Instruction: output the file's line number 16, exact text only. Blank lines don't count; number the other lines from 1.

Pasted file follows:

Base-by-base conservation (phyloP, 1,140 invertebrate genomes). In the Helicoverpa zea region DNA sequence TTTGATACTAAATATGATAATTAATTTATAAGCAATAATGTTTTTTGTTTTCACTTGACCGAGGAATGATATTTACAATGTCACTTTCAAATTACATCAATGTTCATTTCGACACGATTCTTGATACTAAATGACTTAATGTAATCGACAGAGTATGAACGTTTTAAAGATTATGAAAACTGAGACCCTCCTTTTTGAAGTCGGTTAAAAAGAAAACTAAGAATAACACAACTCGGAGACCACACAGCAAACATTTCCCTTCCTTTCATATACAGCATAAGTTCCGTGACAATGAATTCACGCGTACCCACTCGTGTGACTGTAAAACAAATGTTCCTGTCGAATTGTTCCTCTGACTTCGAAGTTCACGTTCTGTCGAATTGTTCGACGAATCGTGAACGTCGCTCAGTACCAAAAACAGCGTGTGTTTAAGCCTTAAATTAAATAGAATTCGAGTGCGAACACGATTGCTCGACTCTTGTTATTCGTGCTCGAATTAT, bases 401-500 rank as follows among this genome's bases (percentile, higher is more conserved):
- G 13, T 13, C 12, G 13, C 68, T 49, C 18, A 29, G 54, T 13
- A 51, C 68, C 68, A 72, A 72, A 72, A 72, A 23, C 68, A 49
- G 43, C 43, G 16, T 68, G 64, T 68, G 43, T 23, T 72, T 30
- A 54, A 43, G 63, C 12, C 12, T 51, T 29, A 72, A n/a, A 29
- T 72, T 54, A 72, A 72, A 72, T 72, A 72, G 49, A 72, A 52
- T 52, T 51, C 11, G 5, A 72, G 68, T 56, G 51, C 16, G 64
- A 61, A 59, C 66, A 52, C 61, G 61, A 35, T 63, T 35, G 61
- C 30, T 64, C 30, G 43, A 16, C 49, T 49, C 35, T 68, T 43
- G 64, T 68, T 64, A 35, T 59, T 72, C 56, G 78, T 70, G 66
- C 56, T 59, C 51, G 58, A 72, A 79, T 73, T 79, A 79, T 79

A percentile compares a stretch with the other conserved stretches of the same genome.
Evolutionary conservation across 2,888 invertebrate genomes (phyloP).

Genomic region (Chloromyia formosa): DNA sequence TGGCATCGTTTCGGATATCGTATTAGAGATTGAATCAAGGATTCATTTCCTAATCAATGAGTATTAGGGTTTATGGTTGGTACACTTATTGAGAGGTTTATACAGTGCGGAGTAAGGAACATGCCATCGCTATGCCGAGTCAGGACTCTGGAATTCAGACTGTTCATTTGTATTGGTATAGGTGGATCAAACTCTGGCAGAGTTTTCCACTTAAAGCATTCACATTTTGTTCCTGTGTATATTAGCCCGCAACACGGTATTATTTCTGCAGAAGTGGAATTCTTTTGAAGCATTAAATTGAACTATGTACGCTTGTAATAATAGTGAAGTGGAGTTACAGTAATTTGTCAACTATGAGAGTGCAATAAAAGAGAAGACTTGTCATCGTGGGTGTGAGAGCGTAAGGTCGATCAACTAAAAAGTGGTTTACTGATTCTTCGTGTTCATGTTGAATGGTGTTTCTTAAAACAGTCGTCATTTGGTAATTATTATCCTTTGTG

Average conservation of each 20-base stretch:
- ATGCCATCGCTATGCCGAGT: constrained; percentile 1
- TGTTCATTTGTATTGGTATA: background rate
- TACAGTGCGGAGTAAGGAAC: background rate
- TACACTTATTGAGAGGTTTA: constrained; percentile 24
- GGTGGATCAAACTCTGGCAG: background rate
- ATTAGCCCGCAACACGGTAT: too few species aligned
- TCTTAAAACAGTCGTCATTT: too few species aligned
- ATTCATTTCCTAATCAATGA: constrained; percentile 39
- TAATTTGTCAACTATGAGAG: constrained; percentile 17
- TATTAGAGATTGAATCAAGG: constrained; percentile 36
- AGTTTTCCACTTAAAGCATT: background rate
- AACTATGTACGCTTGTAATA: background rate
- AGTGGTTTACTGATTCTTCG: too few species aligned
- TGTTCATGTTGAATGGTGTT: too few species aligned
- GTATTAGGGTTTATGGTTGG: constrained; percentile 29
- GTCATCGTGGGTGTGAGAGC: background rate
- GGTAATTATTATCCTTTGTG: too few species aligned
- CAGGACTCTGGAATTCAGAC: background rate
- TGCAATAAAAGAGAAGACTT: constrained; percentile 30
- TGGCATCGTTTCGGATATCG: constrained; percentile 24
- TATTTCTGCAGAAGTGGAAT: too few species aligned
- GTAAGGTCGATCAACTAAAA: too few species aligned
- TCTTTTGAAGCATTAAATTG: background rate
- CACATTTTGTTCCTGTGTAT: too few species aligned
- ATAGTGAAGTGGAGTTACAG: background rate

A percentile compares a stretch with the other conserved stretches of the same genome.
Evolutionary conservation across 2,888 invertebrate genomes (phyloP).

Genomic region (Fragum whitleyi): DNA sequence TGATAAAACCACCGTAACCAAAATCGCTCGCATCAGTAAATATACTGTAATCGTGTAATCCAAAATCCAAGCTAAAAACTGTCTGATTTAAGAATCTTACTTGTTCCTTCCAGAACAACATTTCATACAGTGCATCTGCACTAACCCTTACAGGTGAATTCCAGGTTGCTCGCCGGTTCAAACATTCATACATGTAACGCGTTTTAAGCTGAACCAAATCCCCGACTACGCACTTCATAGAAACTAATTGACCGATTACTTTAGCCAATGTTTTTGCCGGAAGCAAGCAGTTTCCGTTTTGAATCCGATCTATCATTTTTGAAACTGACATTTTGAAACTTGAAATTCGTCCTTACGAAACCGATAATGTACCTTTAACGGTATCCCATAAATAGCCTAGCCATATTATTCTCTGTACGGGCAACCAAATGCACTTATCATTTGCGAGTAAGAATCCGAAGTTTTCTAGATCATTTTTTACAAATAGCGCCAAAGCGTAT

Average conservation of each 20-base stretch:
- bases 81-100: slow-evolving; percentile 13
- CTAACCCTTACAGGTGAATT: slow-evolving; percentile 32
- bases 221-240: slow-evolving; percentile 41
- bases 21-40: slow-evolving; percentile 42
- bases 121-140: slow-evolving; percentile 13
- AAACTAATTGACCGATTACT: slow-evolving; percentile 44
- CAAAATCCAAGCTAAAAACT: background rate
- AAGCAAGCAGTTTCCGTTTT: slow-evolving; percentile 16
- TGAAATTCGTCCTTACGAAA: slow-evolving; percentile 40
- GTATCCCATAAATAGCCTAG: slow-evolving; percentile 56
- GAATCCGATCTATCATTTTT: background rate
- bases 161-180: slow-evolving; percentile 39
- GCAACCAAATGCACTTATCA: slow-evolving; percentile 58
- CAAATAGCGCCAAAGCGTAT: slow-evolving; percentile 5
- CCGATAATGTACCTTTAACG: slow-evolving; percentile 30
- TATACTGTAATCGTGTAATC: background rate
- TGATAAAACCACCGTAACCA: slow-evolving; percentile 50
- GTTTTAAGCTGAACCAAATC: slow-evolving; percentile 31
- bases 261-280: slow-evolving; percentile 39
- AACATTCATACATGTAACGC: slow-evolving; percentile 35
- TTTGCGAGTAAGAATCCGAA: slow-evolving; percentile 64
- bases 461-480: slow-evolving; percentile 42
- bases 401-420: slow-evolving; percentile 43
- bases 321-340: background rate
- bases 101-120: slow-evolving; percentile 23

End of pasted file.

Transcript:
- ATGCCATCGCTATGCCGAGT: constrained; percentile 1